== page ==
State of Port Alfred’s electricity infrastructure

Port Alfred’s electricity infrastructure was in a shocking state at the time CDR Electrical was appointed as contractor last year, company director Russel Jackson-Moss told business owners at the Sunshine Coast Tourism (SCT) and Port Alfred Business Forum AGM last week.

Ndlambe Municipality appointed CDR Electrical in June last year, the company taking over from Manelec which had been the municipality’s electrical service provider for 20 years.

Jackson-Moss was invited to the AGM to present an update on Port Alfred’s electricity infrastructure and the prospects for Christmas lights in the town this year.

“We inherited a network that was aged and neglected for many years,” he said.

He said when CDR Electrical took over, they never received a single maintenance report or infrastructure map.

“We embarked on due diligence internally. We found there were serious abnormalities and shortcomings in the infrastructure. We told the municipality they should appoint an independent auditor,” Jackson-Moss said.

The result was a document the size of a telephone directory, he said.

He said over the past 16 months CDR Electrical had dealt with numerous failures, theft incidents and attempted theft, sometimes being able to apprehend the thieves.

“The frustration is the availability of funds to fix the problems. The flow of funding is at a snail’s pace,” he said.

But the good news is that Ndlambe secured R15-million in funding from the department of minerals and energy to be able to build a new power substation on erf 641 in Pascoe Crescent, replacing the old one at the site.

The target date for completion is March 2022.

He said once it was fully functional the new substation would show where and when faults occur.

The Stocks Street substation will also be refitted and will serve as a backup.

“The original engineering of Port Alfred is sound. It was done by engineers who knew what they were doing. It’s just been neglected and needs to be fixed or replaced, and that’s what we’re doing,” Jackson-Moss said.

“There are no strategic spares. If we lose a mini-substation in this town, it’ll take 14-16 weeks to replace. At the moment, we’re vulnerable.”

He said ring feeds had been disconnected during Manelec’s time. “It makes no sense why they were left like that.”

In response to a query from a resident about the light fittings that had been left dangling on the Nico Malan Bridge, Jackson-Moss said: “What happened on the bridge was highly illegal. Somebody drilled 150 holes with a Hilti drill. We can’t do anything on the bridge, it belongs to Sanral.”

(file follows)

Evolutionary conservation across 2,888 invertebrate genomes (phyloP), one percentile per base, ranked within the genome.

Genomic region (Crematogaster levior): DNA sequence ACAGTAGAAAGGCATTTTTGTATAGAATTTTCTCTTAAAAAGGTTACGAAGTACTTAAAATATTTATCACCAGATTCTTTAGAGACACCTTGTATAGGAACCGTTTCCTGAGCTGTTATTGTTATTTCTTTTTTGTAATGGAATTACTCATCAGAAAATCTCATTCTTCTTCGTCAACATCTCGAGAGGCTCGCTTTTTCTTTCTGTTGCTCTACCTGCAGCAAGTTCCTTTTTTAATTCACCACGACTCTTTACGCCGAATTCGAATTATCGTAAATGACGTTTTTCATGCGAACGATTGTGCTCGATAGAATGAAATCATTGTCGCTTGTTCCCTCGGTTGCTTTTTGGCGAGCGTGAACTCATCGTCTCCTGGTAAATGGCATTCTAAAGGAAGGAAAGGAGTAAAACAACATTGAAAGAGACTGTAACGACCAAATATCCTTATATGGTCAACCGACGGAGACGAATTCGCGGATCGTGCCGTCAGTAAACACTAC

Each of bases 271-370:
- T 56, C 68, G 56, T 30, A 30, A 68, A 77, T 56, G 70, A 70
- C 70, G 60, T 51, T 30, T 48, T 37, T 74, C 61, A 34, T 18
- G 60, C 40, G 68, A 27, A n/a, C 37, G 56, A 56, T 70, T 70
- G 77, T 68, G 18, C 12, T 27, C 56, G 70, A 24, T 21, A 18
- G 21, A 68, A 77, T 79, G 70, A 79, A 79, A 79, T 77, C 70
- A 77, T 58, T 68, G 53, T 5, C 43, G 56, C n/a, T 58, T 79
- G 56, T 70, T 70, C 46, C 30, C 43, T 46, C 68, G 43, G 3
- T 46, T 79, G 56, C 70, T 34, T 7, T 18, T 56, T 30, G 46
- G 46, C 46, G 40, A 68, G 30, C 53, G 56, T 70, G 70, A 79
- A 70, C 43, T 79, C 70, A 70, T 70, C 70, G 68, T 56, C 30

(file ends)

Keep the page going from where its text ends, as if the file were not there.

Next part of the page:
As for street lighting, he said CDR Electrical was moving to energy efficient LED lighting, and would not keep spares of the old lights.

“There’s no pot of gold to replace all the street lighting,” he said.

He said pressure was on to connect power to the new 1ML RO plant in Wharf Street by November 7.

As for festive season lighting, he said last year CDR Electrical had paid for it as a gesture of goodwill.

“It’s expensive. I’ll submit a quotation to the municipality, but I don’t know if they’ll spend that money.”

CONTRIBUTION TO TOURISM: Sunshine Coast Tourism (SCT) chairman Rick Pryce handed the tourism floating trophy to Lesley Theunissen, owner of Rosehill SuperSpar and Nemato Spar, at the SCT AGM last week Picture: JON HOUZET

In other news at the AGM, SCT chairman Rick Pryce said tourism was bouncing back, with the mainstay being national weekend tourism.

He said the success of the Medolino Farmers Market was a sign of the resiliency of entrepreneurs.

“Tourism and business are closely linked, it’s almost impossible to separate the two. Thus we’re one organisation,” Pryce said.

He welcomed new business forum chairman Clinton Millard.

SCT manager Sandy Birch said it had been a difficult year due to the Covid-19 lockdowns and they had to look for loopholes allowing tourism activity.

SCT has redesigned its branding to avoid branding confusion, started a vibrant Instagram account and also redesigned its website.

Birch said property prices were increasing, which is a sign of investor confidence in the area, “despite Port Alfred having no water”.

“Ndlambe Municipality are amazing in that they do understand tourism, and they do support us,” she said.

The lion’s share of funding for SCT – more than R800,000 – comes from the municipality, with other revenue coming from membership fees and the website.

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